The government’s transparency in disclosing information on the progress of 2017 budget proposals has improved significantly although some ministries and state institutions were reluctant to reveal details despite its public obligation to do so, two researchers of Verité Research, a think-tank revealed in Colombo on Tuesday.
Almost a quarter of the promises made in 2017 budget have not been fulfilled and about one third of the promises completed half way, they said at a media conference adding that the think tank’s research were based on 37 expenditure proposals of Rs. 1 billion and over.
Only 22 per cent of the promises in the 2017 budget have made substantial progress and 8 per cent have been fulfilled, the research report disclosed.
There was a very little disclosure on the revisions made to the promises prior to approval or the progress made on implementing them thereafter, Research Director Subashini Abeysinghe said.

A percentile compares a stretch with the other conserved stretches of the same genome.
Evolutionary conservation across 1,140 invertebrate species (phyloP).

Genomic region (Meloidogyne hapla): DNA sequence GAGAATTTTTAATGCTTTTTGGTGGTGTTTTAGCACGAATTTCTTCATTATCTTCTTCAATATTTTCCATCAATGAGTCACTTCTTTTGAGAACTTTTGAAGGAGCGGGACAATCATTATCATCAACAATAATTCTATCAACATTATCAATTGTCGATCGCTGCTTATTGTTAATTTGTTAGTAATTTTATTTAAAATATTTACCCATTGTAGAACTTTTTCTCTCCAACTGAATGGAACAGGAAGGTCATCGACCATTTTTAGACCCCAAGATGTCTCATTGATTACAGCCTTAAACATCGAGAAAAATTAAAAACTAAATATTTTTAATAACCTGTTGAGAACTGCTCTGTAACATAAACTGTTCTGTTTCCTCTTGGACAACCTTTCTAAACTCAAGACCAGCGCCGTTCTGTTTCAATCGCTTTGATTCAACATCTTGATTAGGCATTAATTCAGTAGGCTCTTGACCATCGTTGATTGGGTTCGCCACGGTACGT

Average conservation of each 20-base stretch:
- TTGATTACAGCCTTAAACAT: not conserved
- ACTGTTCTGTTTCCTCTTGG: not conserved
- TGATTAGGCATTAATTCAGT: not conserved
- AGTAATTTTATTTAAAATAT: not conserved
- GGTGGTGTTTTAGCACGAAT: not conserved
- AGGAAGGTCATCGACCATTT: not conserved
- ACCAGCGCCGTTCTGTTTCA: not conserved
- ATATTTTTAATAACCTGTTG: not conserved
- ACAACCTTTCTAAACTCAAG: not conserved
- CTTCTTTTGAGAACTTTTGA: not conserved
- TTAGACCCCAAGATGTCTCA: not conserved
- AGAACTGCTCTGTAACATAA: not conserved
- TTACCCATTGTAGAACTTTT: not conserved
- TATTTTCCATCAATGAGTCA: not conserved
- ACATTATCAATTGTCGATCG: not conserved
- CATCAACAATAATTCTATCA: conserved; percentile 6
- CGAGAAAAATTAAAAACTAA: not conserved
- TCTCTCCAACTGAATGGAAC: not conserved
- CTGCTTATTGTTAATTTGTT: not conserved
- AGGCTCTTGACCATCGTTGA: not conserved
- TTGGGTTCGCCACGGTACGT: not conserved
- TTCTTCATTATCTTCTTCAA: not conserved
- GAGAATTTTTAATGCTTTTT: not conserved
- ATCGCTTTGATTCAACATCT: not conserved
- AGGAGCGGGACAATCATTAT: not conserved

Information on ministry websites is minimal and attempts to obtain more information from government agencies had been unsuccessful despite repeated requests, she added.
Tracking the budget’s implementation increases transparency about the government’s delivery on its promises, she said adding that the lack of openness allows the government to make grand promises to the public in the budget speech that are then frequently unfulfilled.
Nilangika Fernando, an assistant analyst at Verite Research, said that halfway through the year, they were unable to get information on 51 per cent of the largest budget proposals costing Rs. 57 billion.
No one knows where this money is going, she said adding that this means the proposals have been implemented or the money had been used for other purposes outside the budget.
She said that they were unable to find out even through requests had been filed under the Right to Information Act. (Bandula)
Taken from Sunday Times